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Who is the Learner?
Who is the Teacher?
21st Century Learning
Creativity Needs Arts and Humanities
Open Access Education and Resources
Digital Books and Resources
Mobile Learning- Cloud Computing
Simple Augmented Reality- Geolocation
Gesture Based Computing
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The Classroom- Outside
Designing Learning Spaces
Multi-Purpose Community Learning Spaces
Sustaining the Vision
Motivation and Transcendent Purpose
Data Driven Decision Making
Flexibility, Differentiation and Restructuring
Professional Development for Teachers
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Personal Learning Networks
Concluding Thoughts on Education 2020
QR Codes - Simple Augmented Reality
Digital Storytelling - ESL
Glogster - Poster Yourself!
Class Wiki Project
Kids Teaching Kids: Screencasting
Student Educational Portfolio
Conflict Negotiation Project
Scratch Animation Assignment
Privacy Online- Stalking in English Class
Finland Primary Education
High Tech High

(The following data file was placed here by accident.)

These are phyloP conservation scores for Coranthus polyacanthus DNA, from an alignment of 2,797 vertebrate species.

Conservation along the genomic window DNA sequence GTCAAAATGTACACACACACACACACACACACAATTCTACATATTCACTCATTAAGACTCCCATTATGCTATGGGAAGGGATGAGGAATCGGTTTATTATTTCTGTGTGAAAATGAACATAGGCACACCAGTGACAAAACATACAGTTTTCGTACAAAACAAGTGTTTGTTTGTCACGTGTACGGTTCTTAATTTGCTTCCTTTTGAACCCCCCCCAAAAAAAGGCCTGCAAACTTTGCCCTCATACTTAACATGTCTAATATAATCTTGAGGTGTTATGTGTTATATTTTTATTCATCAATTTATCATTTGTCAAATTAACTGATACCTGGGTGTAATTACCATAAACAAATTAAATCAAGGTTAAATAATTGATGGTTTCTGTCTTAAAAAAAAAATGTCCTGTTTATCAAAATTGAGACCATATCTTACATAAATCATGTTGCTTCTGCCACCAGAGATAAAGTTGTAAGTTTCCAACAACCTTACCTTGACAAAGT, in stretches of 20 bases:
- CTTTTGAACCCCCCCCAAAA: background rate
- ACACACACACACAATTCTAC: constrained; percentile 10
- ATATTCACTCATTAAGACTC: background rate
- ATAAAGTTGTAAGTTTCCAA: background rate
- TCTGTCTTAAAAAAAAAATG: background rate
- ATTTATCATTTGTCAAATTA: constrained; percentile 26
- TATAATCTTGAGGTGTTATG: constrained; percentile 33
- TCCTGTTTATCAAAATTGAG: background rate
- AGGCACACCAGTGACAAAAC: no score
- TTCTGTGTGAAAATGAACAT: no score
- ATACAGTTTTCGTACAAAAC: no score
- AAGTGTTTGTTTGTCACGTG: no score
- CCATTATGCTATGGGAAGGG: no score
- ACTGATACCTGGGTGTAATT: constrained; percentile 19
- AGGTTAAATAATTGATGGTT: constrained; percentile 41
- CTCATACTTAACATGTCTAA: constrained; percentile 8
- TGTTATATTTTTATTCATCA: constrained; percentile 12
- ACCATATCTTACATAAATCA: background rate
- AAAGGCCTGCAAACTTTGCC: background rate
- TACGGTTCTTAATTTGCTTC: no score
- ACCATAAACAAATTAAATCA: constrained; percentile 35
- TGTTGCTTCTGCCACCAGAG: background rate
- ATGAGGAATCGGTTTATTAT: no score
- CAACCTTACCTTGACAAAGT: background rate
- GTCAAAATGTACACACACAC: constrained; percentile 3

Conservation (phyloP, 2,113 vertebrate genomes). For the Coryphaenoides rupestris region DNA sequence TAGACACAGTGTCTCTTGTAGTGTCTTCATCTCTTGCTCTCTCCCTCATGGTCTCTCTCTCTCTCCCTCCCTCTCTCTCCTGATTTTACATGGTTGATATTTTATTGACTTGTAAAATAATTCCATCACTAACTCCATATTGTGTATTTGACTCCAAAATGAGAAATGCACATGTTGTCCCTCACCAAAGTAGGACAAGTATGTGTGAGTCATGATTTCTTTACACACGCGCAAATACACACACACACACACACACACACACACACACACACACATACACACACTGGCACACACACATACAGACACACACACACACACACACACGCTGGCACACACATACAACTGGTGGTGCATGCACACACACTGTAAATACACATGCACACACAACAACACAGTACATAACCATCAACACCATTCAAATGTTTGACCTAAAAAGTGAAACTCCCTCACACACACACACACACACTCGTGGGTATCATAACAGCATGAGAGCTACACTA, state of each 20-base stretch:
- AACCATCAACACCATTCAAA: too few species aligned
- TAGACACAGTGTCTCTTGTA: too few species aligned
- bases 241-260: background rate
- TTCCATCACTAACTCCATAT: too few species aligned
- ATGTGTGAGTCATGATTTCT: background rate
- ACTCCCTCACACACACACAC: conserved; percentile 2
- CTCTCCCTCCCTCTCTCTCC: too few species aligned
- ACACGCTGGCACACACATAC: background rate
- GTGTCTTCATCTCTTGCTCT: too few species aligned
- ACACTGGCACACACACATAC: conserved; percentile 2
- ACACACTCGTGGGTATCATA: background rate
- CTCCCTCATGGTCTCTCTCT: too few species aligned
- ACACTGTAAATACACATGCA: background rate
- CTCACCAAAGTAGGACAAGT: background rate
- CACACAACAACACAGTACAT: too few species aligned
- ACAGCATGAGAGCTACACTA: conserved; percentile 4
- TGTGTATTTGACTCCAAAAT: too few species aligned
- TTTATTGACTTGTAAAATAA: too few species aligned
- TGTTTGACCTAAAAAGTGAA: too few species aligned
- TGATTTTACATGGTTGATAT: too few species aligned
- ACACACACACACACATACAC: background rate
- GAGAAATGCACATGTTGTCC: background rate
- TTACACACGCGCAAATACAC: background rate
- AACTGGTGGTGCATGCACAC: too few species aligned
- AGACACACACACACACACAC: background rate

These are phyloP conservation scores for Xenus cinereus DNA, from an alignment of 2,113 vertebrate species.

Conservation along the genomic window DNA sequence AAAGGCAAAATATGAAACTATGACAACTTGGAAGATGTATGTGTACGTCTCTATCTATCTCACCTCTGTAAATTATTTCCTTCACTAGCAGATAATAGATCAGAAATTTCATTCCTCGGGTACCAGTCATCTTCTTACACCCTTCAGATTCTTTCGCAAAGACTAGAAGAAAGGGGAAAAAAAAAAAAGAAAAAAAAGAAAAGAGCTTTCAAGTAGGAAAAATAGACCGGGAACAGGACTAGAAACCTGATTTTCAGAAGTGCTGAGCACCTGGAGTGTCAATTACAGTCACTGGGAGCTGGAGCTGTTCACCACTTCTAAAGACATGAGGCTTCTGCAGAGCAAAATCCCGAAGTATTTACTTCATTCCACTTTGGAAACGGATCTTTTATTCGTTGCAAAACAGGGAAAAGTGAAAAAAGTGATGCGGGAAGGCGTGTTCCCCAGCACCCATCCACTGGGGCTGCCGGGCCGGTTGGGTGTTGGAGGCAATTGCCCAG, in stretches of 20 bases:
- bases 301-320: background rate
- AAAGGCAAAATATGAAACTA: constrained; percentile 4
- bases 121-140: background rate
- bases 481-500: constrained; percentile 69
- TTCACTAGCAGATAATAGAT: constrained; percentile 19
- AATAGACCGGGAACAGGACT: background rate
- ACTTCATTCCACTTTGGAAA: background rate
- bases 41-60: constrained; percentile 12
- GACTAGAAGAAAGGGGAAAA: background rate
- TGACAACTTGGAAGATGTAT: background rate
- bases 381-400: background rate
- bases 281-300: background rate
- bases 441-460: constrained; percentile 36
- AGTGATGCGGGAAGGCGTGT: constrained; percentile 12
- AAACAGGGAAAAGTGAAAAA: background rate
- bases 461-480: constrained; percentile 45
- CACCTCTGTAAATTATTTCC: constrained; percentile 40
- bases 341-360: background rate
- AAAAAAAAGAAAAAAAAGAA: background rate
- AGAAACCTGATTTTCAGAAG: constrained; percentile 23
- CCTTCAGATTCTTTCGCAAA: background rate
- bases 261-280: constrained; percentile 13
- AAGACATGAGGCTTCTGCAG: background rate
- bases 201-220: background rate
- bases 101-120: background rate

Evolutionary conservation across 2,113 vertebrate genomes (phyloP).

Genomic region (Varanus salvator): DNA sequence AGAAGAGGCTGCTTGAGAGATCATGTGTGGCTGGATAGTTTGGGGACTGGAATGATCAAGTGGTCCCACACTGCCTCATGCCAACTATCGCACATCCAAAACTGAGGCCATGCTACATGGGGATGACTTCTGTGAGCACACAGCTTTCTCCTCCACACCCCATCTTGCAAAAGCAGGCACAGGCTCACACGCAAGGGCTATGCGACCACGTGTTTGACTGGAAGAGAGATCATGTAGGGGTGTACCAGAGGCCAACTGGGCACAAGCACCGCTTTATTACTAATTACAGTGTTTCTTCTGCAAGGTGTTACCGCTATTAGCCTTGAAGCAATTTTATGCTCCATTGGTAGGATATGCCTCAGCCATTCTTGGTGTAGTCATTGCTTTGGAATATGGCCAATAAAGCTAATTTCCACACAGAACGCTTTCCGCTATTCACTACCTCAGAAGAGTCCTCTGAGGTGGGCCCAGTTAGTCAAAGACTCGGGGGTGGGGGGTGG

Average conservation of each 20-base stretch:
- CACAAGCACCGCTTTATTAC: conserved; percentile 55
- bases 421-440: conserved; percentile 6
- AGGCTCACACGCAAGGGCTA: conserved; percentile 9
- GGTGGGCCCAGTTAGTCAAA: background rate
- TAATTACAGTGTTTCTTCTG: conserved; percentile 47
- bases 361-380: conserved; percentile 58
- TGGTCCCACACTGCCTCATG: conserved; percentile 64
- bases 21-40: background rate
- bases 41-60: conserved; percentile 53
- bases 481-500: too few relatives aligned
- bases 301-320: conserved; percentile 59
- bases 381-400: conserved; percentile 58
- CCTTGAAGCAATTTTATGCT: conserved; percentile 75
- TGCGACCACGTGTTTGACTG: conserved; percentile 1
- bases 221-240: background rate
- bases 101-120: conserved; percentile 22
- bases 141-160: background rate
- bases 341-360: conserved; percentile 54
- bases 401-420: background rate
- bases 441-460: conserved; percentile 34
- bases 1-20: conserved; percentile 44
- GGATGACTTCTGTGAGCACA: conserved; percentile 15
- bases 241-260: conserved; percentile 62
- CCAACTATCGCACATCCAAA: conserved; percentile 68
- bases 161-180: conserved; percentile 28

Quest to Learn
Out of This World
Creature Creating Art Class
An Edible Education
Denver School of Science and Technology
Open High School
Michael Wesch-Digital Ethnography
Model Future - Telepathic and Telekinetic
is an international consulting group made up of Carla Cross, Karen Hamilton, Debbie Plested and Mary Rezk.
Information Communication Technologies (ICTs) are changing traditional physical communities and creating more global and social networks. Now and in the future, understanding how to traverse, contribute to, and benefit from these global networks will be a fundamental requirement. A key objective of educational systems should be to foster global citizenship. With these ideals in mind, our group created the portmanteau
to highlight the importance of the fusion of education, citizenship and community. The group provides advice and practical knowledge on meaningful integration of technology in P-16 learning spaces.
proposal, we will prepare an innovative design and rationale for the school/learning environment of 2020 for the U.S. Department of Education. Specifically, we will articulate to the key stakeholders--administrators, teachers, parents, students, funding agencies -- the critical issues that will define the future of teaching and learning.